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From P50 si-log to senator’s favorite: How a small carinderia turned into a Las Piñas Icon

By Eileen Mencias

Vibang’s is a testament to the power of family, hard work and a love for good food.

In 2003, Vibang’s began as a small carinderia with just a counter and three tables, nestled on a corner in Las Pinas City. Back then, it was a family affair. Van Victor Leano, his siblings, and their parents, Bang and Vic, ran the show.

Bang and Vic would rise at dawn to visit the market, returning to cook up delicious P50 si-log meals. After school, Van and his siblings would take over, tending to the shop and their first loyal customers – tricycle drivers.

The area around Vibang’s was a far cry from its current state. Empty lots resembling fields surrounded the carinderia, with garden supply shops as their main neighbors. But a passion for food burned bright within the Leano family. Bang, ever the nurturing cook, enrolled in cooking classes to hone her skills and cater to her children’s love for good food.

Encouraged by friends who enjoyed her cooking at events, Bang started selling cakes at the BFRV Clubhouse. This, along with the growing demand at the carinderia, fueled their ambition. They expanded their menu from a mere five dishes to ten, constantly adding new creations based on customer requests. This dedication to their patrons’ desires has blossomed into a menu boasting 60 unique dishes today.

The best sellers include inihaw na liempo, sinigang, caldereta, lumpiang hubad, piniritong lumpiang togue, and tortang talong, which is stuffed with ground pork and bursting at the seams. Another signature dish is sinampalukang manok with usbong ng Sampaloc, which is difficult to source and a hassle to prepare.

The Leanos never dreamed that their open-air carinderia with its pawid roof would be a Las Pinas landmark. It was purely word of mouth. Its following livened up the area, and other establishments sprouted; many have come and gone.

It only struck Van that Vibang’s had become big when powerful people started dropping by and became regulars. Senator Mark Villar, whose parents live just a few streets away, is a regular and even went there with a blogger during the 2022 campaigns to shoot a video.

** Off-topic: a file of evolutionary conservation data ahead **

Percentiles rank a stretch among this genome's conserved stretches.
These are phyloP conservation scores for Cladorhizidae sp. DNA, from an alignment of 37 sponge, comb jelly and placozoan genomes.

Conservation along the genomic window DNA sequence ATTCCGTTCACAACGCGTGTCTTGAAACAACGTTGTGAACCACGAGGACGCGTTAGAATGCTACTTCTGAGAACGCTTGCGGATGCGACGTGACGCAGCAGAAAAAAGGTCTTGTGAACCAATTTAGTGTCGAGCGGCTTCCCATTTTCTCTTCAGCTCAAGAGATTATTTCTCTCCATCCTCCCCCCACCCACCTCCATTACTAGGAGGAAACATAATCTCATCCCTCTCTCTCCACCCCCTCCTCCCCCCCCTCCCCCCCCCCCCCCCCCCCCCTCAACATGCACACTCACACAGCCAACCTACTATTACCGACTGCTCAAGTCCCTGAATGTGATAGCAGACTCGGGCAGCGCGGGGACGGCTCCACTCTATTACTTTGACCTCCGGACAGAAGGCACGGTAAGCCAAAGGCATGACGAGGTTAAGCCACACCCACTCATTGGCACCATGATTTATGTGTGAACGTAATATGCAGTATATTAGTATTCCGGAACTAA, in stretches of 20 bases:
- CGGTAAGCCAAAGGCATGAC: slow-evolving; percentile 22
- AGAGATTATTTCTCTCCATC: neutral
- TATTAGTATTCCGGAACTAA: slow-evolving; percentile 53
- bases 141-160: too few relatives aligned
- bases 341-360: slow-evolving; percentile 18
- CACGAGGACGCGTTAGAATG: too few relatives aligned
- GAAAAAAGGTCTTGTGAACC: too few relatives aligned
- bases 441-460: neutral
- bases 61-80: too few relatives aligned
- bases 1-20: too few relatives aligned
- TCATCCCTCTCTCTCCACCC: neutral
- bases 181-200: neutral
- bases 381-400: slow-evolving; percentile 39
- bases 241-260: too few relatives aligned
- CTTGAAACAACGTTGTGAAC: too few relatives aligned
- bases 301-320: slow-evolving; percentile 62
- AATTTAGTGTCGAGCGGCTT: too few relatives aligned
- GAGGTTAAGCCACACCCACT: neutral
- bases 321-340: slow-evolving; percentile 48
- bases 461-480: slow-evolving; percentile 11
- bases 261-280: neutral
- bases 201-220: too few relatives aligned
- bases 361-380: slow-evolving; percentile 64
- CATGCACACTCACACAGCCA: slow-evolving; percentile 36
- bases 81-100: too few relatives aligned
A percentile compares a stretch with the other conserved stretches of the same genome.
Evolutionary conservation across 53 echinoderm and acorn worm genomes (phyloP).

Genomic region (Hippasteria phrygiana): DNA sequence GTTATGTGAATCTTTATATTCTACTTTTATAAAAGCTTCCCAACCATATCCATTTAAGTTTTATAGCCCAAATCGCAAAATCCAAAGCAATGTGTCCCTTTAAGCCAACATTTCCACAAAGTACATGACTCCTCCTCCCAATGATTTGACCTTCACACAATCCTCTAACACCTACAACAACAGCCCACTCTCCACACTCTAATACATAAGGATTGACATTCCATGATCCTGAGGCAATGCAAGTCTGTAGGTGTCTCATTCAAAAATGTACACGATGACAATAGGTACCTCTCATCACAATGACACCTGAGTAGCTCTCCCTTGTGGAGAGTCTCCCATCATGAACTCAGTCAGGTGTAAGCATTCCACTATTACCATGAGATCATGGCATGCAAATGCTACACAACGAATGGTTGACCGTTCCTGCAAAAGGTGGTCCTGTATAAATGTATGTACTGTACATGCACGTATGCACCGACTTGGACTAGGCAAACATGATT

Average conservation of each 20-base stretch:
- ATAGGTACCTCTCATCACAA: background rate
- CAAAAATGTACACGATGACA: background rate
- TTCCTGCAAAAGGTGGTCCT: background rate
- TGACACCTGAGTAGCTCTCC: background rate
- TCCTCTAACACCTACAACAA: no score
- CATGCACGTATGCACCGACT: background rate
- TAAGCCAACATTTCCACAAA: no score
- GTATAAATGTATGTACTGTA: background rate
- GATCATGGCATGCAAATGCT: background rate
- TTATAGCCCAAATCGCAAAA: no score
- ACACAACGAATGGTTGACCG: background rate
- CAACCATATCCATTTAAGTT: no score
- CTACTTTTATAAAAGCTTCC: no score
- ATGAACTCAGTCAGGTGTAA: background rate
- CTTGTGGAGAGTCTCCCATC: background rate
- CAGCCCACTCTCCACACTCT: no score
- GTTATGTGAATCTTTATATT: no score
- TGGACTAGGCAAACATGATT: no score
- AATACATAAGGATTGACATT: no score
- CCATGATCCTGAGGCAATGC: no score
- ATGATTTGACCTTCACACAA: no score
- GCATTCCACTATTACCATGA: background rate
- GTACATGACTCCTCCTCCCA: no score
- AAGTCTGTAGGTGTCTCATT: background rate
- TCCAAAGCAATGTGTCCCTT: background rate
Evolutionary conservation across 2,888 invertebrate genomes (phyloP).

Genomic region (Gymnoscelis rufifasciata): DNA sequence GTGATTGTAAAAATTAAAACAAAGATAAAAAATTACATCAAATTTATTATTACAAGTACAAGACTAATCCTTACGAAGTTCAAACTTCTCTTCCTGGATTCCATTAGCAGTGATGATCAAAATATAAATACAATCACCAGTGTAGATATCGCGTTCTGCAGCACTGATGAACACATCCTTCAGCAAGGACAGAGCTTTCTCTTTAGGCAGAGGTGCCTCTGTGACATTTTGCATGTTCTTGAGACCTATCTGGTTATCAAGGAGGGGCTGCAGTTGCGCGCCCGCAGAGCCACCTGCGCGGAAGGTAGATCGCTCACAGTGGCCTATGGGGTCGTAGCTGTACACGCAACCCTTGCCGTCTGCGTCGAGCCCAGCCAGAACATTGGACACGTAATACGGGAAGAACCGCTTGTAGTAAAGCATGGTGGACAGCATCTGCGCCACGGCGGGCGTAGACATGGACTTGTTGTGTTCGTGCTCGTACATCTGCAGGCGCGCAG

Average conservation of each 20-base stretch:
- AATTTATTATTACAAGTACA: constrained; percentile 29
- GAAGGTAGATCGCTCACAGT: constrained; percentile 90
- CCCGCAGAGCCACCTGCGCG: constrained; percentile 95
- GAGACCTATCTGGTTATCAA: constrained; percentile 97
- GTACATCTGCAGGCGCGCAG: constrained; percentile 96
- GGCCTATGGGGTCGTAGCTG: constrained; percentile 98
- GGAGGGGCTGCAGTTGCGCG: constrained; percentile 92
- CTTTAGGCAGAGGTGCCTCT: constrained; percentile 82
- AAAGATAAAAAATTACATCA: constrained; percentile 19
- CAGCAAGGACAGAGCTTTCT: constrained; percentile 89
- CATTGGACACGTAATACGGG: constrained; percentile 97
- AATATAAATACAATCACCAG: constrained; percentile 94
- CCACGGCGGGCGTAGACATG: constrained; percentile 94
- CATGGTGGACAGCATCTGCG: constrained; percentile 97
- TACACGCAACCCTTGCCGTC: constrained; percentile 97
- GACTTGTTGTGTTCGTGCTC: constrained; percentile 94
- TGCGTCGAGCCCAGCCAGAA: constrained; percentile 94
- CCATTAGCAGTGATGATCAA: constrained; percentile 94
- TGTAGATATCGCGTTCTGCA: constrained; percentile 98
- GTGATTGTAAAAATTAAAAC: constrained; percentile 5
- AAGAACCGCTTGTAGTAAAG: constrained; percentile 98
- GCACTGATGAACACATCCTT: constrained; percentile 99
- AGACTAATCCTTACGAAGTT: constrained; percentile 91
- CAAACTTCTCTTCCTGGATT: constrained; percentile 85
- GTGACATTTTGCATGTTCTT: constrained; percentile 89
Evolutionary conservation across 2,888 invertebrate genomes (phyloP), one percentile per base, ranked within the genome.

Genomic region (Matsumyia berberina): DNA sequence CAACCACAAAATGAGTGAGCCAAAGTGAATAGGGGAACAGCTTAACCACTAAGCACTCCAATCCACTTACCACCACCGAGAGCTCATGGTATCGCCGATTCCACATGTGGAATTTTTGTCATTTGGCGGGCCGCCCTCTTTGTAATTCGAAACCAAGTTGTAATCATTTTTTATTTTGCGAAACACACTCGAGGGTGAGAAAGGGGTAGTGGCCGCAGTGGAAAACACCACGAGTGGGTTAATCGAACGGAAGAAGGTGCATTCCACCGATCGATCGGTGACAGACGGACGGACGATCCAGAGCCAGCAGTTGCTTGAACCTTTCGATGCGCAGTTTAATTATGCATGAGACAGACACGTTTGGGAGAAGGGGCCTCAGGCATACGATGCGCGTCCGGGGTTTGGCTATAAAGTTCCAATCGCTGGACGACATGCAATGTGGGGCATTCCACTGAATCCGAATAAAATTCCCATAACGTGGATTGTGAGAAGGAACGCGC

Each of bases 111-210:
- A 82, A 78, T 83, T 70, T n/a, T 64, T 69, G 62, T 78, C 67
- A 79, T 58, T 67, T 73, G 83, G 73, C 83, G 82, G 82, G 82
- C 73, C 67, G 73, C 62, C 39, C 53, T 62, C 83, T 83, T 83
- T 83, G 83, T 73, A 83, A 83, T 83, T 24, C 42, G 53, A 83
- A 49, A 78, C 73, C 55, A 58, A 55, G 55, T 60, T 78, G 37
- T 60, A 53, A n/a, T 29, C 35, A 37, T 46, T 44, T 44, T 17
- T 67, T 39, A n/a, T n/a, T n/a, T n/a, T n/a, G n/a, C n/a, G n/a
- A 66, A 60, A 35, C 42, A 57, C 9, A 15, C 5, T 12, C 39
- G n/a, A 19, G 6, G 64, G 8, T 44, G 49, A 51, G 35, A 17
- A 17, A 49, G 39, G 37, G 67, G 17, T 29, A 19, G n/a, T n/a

The journey wasn’t all that rosy. After they decided to incorporate in 2013, their accountant cheated them out of millions. Issues with accountants have a chain effect, and they soon found themselves in trouble with the BIR.

“Taon taon kami ino-audit hanggang 2019 (they audited us every year until 2019),” Bang said. “Pinauubaya ko na lang sila sa Diyos (I just leave their fate to God).”

The rising cost of food items is also a challenge. They experimented with frozen meat in the past but dropped it.

For Van, the food doesn’t taste as good when you use frozen meat. The reason they dropped bulalo from the menu because they could not find a consistent supplier.

Van suggested that it would be more practical to adjust prices accordingly: increasing them when necessary due to rising costs and reducing them when expenses decrease.

According to Van, the main lesson in setting up the business is: “Kailangan hands-on pa rin.” Nowadays, his mom still takes charge of cooking and marketing, but they now have cooks to assist her. Van has taken on the responsibility of managing the books, licenses, permits, and other regulatory requirements.

One piece of advice Van has for anyone going into the restaurant business, or any business for that matter, is to have a lot of patience. The secret to their food is that they use fresh ingredients.

The Leanos are hoping to move to a bigger place nearby, but the plan is to maintain the homey atmosphere and the quaint pawid ceiling/roof because it’s cooler.

Like many businesses, the pandemic also dealt them a blow. With no sales, their primary concern was their employees, and the subsidy from the Social Security System helped them through. It took some time to revive the business, leading them to venture into delivery in a limited area.

Van acknowledges the importance of establishing a social media presence and is currently developing a Facebook page. While there are no plans for a new branch or franchising in the near future, Vibang’s remains a family-run business for the Leanos.

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